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Internationalizing Applications
Using Unicode : Unicode overview

Unicode overview

An evolving standard, Unicode defines a single code page that includes most symbols—letters, ideograms, syllabics (such as the Japanese Kana symbols), punctuation, diacritics, mathematical symbols, technical symbols, and so on—from most of the languages of the world, and assigns each symbol a numeric value—originally, a number between zero and 65,535, the range of an unsigned 16-bit integer.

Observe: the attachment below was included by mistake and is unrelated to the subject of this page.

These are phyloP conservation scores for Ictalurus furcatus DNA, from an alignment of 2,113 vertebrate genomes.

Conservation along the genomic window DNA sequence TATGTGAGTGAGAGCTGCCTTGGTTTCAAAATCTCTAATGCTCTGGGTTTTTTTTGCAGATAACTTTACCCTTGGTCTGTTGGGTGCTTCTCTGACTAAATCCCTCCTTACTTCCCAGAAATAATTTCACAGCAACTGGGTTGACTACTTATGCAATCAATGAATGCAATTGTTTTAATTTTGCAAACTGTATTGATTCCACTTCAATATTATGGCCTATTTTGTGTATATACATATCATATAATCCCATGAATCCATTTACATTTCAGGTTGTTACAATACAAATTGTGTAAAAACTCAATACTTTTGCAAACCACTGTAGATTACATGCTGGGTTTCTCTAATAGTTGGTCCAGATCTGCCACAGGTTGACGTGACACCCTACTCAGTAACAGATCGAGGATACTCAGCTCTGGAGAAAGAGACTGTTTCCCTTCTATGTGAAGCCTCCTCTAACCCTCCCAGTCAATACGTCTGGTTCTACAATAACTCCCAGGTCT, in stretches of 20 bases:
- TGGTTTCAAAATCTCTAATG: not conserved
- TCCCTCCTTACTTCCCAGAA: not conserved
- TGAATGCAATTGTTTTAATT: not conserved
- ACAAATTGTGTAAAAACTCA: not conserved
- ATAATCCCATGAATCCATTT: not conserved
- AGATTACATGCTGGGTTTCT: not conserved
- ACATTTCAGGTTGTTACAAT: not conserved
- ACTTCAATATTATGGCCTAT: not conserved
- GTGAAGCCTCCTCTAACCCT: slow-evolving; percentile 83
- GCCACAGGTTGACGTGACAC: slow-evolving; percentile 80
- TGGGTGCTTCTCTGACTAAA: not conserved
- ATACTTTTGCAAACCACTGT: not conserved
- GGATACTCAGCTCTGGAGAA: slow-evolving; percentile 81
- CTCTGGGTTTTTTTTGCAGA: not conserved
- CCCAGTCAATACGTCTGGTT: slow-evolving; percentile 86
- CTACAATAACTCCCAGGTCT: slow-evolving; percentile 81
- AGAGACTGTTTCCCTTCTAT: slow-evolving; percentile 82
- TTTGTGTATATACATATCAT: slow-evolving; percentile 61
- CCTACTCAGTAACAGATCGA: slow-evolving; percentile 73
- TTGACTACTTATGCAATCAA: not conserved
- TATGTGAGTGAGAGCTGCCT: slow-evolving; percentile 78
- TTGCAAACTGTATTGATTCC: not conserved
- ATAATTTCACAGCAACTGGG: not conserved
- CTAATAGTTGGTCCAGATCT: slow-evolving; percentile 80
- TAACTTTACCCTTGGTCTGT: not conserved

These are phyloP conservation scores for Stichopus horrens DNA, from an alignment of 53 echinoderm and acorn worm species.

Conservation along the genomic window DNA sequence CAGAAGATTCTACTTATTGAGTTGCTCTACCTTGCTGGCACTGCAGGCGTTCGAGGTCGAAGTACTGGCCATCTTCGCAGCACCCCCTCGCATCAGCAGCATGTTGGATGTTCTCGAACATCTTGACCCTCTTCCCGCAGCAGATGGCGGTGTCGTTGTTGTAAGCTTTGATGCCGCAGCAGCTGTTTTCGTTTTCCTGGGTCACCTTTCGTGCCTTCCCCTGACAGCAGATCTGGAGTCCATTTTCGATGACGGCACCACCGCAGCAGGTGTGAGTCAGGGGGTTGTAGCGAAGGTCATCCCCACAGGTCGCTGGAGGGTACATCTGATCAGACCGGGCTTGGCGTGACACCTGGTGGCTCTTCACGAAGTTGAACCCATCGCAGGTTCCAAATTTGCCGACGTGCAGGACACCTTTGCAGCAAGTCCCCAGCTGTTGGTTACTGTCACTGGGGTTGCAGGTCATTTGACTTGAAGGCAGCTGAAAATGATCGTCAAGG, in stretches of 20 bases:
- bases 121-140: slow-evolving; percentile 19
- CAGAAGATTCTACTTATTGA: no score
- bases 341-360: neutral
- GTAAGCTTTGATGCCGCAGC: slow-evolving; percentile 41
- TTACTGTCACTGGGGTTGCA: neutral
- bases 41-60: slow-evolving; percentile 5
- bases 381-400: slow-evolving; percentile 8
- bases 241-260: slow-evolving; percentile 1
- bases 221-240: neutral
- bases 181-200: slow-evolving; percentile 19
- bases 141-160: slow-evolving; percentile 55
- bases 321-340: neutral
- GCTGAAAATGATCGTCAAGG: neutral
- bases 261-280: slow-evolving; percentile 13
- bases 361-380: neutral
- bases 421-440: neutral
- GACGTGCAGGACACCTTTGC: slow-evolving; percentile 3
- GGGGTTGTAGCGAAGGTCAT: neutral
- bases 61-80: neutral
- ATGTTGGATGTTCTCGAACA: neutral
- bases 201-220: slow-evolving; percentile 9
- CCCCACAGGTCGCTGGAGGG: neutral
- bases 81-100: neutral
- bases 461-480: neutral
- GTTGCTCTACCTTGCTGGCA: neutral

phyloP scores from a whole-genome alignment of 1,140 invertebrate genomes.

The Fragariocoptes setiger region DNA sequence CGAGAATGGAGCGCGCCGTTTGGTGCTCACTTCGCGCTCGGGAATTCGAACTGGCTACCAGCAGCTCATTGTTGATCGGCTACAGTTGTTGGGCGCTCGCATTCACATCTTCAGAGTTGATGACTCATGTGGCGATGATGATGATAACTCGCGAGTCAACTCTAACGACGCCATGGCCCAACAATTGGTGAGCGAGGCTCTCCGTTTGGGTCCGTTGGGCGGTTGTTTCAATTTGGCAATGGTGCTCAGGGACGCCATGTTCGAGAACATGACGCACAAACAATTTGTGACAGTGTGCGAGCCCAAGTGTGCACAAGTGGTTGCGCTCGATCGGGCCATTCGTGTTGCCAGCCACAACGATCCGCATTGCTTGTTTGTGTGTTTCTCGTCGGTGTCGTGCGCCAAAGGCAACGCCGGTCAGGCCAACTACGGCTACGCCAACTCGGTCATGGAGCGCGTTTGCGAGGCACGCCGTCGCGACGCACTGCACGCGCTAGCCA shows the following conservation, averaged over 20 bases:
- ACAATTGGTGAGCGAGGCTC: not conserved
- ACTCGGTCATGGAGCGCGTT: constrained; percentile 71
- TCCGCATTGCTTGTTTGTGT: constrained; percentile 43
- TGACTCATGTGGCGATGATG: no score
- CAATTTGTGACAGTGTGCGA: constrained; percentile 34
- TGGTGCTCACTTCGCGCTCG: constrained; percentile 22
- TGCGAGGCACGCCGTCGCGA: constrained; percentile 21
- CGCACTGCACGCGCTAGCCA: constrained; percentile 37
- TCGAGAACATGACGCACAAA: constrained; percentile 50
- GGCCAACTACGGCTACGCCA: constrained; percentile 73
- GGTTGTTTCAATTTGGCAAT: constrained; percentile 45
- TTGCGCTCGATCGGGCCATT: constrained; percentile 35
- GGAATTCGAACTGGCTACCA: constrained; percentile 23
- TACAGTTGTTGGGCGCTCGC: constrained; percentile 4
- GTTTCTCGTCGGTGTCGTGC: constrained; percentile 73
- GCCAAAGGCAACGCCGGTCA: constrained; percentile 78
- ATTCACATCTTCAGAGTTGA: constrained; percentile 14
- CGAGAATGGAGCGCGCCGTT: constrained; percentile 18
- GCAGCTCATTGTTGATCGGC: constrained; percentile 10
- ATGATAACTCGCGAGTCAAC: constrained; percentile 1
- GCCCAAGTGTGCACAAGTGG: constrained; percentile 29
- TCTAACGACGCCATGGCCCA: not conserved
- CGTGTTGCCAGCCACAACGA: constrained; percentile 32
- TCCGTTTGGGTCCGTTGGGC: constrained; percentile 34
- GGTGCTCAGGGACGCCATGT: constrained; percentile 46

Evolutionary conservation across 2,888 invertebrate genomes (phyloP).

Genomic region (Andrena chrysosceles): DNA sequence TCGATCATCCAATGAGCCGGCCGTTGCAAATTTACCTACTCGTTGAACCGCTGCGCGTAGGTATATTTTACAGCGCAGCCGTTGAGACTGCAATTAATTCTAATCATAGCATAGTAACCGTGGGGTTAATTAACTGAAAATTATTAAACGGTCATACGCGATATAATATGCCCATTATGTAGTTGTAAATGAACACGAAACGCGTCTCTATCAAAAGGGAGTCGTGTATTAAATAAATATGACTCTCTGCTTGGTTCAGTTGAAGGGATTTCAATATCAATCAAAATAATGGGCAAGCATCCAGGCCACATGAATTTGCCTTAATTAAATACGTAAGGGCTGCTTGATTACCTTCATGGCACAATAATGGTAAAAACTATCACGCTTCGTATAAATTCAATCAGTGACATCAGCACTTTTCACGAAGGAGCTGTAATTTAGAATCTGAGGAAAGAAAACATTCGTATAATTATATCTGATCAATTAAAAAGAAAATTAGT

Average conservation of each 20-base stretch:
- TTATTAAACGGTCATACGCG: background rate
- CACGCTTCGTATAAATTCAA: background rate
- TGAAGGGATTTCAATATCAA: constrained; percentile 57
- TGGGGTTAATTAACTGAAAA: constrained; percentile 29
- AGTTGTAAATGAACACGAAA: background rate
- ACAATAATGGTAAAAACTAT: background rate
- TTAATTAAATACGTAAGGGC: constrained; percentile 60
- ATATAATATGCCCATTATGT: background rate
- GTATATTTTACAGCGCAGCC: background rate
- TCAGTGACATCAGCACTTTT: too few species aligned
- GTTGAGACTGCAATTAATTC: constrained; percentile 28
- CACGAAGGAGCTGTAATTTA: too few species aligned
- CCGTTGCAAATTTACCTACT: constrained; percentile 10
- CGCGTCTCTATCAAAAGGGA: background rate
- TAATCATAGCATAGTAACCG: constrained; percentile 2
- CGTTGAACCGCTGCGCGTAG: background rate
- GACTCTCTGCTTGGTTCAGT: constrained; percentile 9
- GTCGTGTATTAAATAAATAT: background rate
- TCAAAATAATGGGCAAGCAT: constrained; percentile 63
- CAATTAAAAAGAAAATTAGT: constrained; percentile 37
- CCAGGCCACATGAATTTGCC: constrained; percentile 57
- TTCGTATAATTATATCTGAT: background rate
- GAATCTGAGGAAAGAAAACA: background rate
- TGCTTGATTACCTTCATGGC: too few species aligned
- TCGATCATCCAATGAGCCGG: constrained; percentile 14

As it turned out, Unicode's original limit of 65,536 symbols proved too small, and the limit was extended to well over 1,000,000 symbols. Several ways of encoding each symbol were defined, and the encodings were designed so that you can convert from one to another any number of times without losing any information. For more information on the algorithms for converting between encodings, see the Unicode Web site, OpenEdge supports Unicode's UTF-8 encoding. In addition, all varieties of UTF-16 and UTF-32 are supported for input and output and for LONGCHARs and CLOBs.